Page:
The intonation system in Spanish
Up to this point, we have discussed two errors you were corrected for in learning the basic sentences: UNSTRESSED VOWELS and SYLLABLE STRESS. The third problem which occurs from the very beginning and will be with you to mar your Spanish for a very long time is INTONATION: the rise and fall of the pitch of the voice. We have indicated this by placing our accent marks at three different heights over the vowel:
Low pitch: directly over the vowel
Middle pitch: one space above the vowel
High pitch: two spaces above the vowel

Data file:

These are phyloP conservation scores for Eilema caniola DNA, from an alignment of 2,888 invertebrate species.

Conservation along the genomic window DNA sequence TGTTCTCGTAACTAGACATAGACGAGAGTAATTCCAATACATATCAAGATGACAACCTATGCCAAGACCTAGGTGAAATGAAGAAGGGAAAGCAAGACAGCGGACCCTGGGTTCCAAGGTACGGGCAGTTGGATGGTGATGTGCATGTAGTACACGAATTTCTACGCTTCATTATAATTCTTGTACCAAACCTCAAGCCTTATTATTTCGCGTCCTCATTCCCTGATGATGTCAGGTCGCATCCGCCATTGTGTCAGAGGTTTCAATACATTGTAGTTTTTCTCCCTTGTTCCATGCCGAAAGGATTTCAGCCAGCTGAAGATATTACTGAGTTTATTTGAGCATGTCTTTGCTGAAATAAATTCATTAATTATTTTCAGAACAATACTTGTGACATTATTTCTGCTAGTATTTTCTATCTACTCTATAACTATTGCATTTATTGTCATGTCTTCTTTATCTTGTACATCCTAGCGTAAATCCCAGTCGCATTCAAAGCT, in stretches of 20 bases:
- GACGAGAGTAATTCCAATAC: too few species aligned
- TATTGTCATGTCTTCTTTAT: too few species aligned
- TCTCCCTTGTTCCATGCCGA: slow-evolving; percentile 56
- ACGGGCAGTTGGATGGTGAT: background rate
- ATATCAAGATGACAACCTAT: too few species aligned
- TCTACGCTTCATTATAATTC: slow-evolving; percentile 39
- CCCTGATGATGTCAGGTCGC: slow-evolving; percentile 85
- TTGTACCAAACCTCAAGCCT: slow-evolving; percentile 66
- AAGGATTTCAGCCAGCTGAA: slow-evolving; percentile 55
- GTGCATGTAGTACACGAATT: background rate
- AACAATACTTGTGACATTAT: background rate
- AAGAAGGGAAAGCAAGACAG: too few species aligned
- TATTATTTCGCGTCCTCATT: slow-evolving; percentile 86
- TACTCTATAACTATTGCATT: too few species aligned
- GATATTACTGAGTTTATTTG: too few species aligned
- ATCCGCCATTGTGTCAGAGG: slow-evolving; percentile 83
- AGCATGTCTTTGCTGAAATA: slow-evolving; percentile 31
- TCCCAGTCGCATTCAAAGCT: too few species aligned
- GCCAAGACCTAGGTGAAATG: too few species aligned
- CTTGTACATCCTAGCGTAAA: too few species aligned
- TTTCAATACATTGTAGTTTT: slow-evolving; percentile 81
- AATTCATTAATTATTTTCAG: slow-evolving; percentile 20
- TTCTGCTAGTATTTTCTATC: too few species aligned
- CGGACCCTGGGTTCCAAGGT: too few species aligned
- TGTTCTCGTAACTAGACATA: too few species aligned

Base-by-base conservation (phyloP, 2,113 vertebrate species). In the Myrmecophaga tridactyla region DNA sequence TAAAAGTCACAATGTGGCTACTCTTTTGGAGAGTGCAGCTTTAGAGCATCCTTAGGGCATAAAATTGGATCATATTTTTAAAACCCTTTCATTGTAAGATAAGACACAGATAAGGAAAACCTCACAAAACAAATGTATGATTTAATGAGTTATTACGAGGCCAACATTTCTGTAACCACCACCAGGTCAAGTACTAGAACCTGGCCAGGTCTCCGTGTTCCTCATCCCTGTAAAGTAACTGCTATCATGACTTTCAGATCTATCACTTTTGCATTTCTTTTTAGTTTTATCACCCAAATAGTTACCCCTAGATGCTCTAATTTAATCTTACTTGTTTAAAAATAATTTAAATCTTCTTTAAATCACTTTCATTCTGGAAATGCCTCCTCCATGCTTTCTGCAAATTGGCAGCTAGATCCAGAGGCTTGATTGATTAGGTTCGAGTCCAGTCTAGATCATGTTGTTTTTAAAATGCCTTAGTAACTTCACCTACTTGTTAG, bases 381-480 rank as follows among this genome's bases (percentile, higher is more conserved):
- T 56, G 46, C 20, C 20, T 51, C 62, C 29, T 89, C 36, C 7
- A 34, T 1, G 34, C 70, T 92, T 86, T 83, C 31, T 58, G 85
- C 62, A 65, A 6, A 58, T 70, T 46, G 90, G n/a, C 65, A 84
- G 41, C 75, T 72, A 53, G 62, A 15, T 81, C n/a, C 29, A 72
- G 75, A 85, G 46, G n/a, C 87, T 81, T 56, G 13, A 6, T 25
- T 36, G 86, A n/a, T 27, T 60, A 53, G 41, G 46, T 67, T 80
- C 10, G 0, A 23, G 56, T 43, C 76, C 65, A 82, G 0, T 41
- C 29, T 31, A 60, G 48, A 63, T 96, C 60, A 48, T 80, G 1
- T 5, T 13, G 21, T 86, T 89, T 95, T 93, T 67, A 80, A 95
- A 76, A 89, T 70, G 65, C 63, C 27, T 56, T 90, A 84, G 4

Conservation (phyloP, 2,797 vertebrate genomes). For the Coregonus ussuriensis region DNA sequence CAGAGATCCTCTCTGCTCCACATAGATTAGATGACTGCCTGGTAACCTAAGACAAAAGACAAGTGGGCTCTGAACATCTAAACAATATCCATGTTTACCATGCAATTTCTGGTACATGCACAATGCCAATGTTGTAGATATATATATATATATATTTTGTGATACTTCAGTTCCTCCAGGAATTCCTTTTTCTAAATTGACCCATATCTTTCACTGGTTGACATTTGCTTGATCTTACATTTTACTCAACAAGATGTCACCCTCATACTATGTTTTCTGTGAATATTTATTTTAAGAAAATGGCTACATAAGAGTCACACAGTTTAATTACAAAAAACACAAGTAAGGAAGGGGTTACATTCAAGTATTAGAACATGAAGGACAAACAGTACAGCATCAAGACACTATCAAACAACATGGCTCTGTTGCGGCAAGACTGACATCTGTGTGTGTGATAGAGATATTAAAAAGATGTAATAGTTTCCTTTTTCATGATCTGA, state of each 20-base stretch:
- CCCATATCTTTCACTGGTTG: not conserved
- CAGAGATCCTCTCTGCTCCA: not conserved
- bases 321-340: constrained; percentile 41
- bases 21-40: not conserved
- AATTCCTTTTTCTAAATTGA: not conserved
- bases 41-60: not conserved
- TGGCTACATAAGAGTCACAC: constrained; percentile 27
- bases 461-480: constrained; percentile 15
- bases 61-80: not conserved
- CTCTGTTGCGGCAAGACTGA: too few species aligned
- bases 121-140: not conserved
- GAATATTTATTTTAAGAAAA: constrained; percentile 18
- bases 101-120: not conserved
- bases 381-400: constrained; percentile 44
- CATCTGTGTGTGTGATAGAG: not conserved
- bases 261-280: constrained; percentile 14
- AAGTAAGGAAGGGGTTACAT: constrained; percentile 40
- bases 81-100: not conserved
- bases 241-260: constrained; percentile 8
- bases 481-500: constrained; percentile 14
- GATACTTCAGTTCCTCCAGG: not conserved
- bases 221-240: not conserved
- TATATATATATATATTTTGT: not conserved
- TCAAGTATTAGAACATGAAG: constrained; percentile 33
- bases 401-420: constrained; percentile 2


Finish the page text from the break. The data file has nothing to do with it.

All three in sequence look like this:
These are analogous to steps in a musical scale:
In addition to these various levels of pitch, there may be a slight rise or a slight fall fall after the last pitch, or it may remain level .
It will be evident to you that all of the mistaken patterns of the right-hand column above are attributable to some very common pattern that such utterances have in English. A few of the common non-Spanish interference patterns that English sets up are these:
The only way to get these (and other) English patterns out of your way in talking Spanish is by the correct repetition of Spanish patterns as often that they automatically replace the English ones when they are supposed to. The following exercise is directed toward that end.
A. Exercises on contrasting intonation patterns
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